If one also considers ranges of d values for which the labels “small,” “medium,” and “large” could be reasonable applied, a d value of .35 for the threshold between “small” and “medium” seems reasonable, and a d value of .65 as a threshold between “medium” and “large” seems reasonable. Thus, “small” d values would be those less than .35; “medium” d values would be those from .35 to .65, and “large” d values would be anything greater than .65.
However, the labels “small,” “medium,” and “large” are so vague that it is ultimately better to consider the actual statistical and probabilistic meaning of d values in a certain range.
Indeed, in their 2005 paper, "Comparing Effect Sizes in Follow-Up Studies: ROC Area, Cohen's d, and r," Rice and Harris state the following in their abstract (page 615):
".....we urge researchers and practitioners to use numbers rather than verbal labels to characterize effect sizes."
and (page 619):
"The verbal characterizations proposed by Cohen could be very useful when communicating to laypersons such as court officials, for example, if they were commonly understood and adhered to by researchers and practitioners. However, we suggest the field of risk assessment place little reliance on plain language verbal labels because of the considerable disagreement about what they mean. For example, our colleagues (Hilton, Carter, Harris, & Bryans, 2005) found that, among a small group of forensic clinicians, some risks (i.e., probabilities between .40 and .55 of violent recidivism in 10 years of opportunity) were simultaneously characterized as "high,"" moderate," and "low" by different clinicians. Clarity is best reflected by numerical characterization and we offer the accompanying table to aid communication among researchers and practitioners."
For example, let’s examine actual data pertaining to sexual recidivism which underscores the misleading use of such labels as "small," "medium," and "large."
In their large 2009 meta-analysis (Hanson & Morton-Bourgon, 2009, page 17), which considered the outcome for 20,010 individuals for whom the Static-99 had been administered, the authors found that the Static-99 had a mean d value of .67 with regard to the outcome of “sexual recidivism.” Thus, r, the correlation coefficient, can be taken to be half of .67, which is .335. Moreover, squaring .335 equals .112225, which, after rounding off non-significant digits, equals .11, which is the value of the coefficient of determination. Thus, the POV (proportion of variance) is only 11%. (a very small proportion indeed).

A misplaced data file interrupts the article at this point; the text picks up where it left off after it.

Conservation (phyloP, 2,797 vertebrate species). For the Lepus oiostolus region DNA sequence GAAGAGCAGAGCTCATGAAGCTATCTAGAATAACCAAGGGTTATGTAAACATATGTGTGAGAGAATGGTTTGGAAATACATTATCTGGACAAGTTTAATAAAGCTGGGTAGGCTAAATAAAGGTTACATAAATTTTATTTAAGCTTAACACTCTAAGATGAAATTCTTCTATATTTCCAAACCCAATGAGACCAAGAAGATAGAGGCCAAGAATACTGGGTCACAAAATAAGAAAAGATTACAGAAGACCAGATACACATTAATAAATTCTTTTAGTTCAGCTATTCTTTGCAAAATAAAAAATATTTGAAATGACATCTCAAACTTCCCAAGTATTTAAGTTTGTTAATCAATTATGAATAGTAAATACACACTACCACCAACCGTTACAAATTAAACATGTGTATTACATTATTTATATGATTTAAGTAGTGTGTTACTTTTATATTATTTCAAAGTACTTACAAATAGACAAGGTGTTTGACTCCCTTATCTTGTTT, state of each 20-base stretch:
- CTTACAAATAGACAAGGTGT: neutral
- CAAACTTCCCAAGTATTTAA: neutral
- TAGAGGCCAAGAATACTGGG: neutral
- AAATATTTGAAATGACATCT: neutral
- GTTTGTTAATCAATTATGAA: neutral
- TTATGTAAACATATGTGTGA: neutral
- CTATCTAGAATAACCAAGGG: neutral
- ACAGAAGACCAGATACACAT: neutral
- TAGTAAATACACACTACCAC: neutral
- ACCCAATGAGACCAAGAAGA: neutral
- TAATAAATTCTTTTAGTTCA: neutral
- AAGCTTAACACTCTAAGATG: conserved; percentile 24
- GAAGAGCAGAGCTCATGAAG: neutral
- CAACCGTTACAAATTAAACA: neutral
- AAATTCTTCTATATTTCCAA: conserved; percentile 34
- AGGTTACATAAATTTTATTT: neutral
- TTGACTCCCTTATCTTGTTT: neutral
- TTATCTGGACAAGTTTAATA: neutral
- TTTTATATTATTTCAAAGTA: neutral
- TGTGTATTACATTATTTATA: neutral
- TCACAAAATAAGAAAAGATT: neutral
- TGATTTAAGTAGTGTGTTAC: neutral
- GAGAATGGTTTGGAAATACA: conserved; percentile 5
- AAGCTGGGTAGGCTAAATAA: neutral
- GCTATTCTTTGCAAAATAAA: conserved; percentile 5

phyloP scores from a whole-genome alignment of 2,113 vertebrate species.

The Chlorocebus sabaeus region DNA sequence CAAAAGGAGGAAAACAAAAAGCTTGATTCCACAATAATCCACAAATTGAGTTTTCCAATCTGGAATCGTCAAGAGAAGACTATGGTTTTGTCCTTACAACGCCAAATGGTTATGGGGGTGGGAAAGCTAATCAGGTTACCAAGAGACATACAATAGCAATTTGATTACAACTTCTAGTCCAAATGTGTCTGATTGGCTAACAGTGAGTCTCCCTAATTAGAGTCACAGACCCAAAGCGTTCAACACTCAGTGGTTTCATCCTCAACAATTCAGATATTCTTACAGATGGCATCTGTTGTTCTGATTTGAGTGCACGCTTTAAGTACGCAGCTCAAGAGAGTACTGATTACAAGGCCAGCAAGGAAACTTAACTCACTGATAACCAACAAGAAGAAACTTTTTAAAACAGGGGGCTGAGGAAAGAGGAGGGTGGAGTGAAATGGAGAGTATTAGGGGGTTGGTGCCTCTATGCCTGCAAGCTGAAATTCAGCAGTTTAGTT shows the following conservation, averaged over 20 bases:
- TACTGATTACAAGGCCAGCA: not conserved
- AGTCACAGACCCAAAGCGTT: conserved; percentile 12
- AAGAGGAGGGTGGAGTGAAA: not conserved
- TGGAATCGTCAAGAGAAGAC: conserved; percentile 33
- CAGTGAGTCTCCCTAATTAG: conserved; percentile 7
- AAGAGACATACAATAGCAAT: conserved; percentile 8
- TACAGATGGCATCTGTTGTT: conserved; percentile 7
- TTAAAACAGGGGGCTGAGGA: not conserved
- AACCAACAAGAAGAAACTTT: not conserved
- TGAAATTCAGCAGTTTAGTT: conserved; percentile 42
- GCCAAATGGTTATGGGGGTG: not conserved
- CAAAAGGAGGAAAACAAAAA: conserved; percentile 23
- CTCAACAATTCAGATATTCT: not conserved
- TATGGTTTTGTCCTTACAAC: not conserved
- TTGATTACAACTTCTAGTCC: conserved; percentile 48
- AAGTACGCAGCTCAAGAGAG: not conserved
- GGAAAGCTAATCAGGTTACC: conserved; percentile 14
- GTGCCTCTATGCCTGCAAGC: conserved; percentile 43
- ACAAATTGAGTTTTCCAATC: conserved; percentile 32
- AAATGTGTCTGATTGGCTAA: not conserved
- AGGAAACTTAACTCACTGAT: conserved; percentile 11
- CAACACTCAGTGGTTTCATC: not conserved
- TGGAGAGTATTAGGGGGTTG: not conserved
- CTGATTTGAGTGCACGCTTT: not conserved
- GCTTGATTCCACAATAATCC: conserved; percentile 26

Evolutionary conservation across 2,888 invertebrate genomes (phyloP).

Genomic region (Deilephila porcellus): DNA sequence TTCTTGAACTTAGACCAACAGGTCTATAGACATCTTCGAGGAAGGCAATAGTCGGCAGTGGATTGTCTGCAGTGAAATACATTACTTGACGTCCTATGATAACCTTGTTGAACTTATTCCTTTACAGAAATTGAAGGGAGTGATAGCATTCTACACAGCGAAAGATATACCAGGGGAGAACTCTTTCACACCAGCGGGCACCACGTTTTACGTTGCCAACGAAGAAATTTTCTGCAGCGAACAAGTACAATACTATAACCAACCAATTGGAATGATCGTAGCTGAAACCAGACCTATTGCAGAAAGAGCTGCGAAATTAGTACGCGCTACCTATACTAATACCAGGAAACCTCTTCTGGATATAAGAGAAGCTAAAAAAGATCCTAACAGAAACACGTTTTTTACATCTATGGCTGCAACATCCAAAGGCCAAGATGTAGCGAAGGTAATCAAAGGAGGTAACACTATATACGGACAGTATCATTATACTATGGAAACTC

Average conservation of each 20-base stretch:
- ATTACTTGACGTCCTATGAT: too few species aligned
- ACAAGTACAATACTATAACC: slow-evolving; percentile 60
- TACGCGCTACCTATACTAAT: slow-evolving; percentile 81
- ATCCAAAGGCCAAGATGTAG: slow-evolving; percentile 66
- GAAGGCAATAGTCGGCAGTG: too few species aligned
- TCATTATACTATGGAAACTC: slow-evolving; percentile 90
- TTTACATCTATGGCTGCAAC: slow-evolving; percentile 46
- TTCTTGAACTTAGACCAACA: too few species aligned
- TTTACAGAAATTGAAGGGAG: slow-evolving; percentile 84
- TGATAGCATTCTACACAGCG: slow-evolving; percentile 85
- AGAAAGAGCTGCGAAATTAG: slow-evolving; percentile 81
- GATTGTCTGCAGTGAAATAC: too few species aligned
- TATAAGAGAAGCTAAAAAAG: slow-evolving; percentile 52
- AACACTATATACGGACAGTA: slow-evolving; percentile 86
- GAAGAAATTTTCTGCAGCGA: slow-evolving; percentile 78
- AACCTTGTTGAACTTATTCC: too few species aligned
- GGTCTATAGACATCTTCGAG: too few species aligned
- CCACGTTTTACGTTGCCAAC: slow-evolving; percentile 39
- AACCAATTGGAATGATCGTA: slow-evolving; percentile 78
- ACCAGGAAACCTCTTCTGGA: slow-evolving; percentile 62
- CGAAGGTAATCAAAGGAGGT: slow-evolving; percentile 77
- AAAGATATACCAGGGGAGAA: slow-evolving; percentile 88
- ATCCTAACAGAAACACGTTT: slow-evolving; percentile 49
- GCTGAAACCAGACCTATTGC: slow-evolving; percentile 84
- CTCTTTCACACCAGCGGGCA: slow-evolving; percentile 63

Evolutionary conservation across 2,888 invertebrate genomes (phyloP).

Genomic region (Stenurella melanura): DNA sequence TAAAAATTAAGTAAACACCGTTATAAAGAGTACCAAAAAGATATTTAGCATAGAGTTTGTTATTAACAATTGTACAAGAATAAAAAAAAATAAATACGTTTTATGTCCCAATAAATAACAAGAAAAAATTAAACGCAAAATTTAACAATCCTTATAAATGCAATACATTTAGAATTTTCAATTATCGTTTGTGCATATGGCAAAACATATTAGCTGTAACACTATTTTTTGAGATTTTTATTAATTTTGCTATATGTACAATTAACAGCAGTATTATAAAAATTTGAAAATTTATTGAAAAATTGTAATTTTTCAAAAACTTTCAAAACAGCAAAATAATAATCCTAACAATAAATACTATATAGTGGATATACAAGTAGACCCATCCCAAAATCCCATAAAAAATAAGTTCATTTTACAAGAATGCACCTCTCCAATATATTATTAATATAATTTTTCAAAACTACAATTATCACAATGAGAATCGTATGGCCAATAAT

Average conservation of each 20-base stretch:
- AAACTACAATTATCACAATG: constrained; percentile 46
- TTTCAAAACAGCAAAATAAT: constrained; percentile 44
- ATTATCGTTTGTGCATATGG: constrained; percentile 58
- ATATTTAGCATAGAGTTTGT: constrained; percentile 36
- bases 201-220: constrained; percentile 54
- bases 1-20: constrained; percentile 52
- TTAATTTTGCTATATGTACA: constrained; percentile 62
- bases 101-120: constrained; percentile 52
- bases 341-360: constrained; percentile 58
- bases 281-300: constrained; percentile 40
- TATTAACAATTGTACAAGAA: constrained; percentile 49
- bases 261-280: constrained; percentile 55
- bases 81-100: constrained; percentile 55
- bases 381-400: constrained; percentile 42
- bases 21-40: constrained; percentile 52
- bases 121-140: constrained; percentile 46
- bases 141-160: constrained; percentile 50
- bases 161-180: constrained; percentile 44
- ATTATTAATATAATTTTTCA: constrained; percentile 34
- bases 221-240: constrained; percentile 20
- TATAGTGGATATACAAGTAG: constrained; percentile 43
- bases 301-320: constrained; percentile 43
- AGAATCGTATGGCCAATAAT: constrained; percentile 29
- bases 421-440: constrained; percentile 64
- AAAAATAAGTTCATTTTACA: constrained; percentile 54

The median d value for the Static-99 in this study was .74, which yields an r value of .37, and a squared r value of .1369, which rounds to .14. Thus, even when considering the slightly large median d value, the POV is still only 14%.
Thus, the overall variance in sexual recidivism that is “explained” or “taken into account” by or “associated with” the Static-99 is in the range of 11-14%. That is, risk factors that cause the other 86-89% of variance in sexual recidivism are not taken into account by the Static-99.
Recall that these small POV values are associated with d values that have conventionally been described in the “medium” to “large” range, i.e. between .5 and .8. However, only after converting such d values to POV values does it become clear that it is misleading to associate the words “medium” and “large” with d values in the range of .5 to .8.
Given the small proportion of variance (POV) of sexual recidivism associated with scores on actuarial instruments, such as the Static-99, basing involuntary commitments that will probably last a lifetime solely on such instruments seems scientifically unjustified.
Is Ice Cream Consumption in China a Risk Factor for Wildfires in Texas?
On page 338 of the excellent article, “Coming to Terms With the Terms of Risk,” from the Archives of General Psychiatry, Helena Kraemer (of Stanford University) and other authors make the following statement:
“It is difficult to find 2 variables that are absolutely independent of each other. Without considering some notion of potency in the assessment, given a large enough sample size, virtually every factor could be demonstrated to be a risk factor for every outcome that follows it. That would trivialize the concept of a risk factor.”
Based on this consideration, with a large enough sample size, it would almost certainly be possible to show that ice cream consumption in China was a risk factor for wildfires in Texas, yet such a “risk factor” would be expected to have a very small d value, or magnitude.